"Spidell took the Fifth to everything but his name and address," Manning says.
Spidell was unavailable for comment, but his attorney, Paul Lazarus, confirms that Spidell exercised his Fifth Amendment rights.
In the days following Norberg's death, the sheriff's office repeatedly claimed that no electronic device or stranglehold had been used against Norberg. After the autopsy showed that Norberg had, indeed, been stunned dozens of times with electronic stun guns, the sheriff's office continued to insist that "there was no damage to the neck, no breakage of the neck. . . . There was nothing consistent with any choking or chokehold in the autopsy."
Manning, however, says that the autopsy had been performed by a newly certified assistant at the Medical Examiner's Office, Dr. Mary Dudley, while two or more sheriff's deputies stood watch. Dudley noticed nothing unusual about Norberg's larynx.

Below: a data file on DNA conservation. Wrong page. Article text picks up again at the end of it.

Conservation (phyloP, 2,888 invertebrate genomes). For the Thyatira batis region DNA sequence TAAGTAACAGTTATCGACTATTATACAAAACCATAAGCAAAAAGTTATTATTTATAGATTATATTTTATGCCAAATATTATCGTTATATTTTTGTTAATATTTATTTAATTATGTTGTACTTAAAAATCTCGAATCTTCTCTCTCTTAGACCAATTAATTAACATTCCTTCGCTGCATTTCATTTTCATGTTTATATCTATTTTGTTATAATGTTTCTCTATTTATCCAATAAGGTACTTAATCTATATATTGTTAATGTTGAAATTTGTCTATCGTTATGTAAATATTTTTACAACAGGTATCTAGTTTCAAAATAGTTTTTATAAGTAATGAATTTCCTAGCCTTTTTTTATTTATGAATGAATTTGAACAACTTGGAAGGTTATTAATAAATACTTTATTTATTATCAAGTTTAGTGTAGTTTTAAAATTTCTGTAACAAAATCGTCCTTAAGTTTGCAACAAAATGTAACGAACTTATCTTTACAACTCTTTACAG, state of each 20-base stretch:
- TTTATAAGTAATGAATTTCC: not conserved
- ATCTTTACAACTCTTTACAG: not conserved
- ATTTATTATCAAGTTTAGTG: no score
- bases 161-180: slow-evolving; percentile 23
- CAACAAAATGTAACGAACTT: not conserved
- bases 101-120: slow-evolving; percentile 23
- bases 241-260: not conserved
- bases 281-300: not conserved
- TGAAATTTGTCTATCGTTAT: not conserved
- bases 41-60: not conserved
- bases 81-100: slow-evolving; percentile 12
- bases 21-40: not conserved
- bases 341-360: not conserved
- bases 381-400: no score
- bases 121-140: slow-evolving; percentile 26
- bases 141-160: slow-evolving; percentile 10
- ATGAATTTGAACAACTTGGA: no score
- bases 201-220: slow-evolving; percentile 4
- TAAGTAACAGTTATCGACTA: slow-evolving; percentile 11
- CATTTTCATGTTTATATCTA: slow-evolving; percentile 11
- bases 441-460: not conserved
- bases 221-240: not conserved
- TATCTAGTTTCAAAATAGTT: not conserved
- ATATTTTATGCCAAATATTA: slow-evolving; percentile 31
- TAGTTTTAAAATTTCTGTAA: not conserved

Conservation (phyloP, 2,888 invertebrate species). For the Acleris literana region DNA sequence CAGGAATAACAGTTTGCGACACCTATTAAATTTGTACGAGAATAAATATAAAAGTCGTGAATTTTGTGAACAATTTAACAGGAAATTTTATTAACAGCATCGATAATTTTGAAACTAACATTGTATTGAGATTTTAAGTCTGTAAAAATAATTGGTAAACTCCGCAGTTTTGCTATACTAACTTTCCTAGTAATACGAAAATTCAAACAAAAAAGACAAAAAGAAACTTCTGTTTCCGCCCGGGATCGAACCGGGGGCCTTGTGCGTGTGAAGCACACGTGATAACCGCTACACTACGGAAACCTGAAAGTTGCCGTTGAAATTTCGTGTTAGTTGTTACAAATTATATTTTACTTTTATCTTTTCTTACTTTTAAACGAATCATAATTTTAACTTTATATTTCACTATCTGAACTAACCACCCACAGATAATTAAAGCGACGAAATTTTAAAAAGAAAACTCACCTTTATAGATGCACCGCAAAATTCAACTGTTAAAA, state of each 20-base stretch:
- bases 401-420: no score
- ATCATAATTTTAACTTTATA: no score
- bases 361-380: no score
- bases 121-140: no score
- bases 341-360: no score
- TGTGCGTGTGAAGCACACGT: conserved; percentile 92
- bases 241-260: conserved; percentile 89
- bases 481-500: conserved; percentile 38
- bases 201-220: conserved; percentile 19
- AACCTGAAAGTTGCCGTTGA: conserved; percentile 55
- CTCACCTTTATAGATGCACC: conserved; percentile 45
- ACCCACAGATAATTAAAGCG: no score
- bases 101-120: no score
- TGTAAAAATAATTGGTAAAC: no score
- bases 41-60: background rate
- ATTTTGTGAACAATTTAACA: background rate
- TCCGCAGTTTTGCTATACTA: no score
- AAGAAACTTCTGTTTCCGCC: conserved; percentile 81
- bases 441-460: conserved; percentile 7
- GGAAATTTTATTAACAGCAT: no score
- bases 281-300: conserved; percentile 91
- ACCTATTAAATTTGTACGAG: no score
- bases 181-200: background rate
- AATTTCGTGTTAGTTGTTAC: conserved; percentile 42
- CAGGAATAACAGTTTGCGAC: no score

In a subsequent autopsy, Dr. Karen Griest, who had been hired by the Norbergs for a second analysis, found that Norberg's larynx had been fractured and that bleeding had occurred as a result of the fracture. Griest also found that Dudley had failed to note injuries to Norberg's groin, including a gouge on his penis and stun-gun burns.
"There was no doubt that Scott's injuries were not a product of any ordinary jail restraint; but rather, a full-scale beating administered by a team of assailants," Manning writes.
When Griest confronted Dudley with the damaged larynx, Dudley explained that the fracture could have occurred during her autopsy. But Manning's motion contains testimony by experts who say the bleeding in the larynx could not have occurred during the autopsy, which was performed two days after Norberg's death.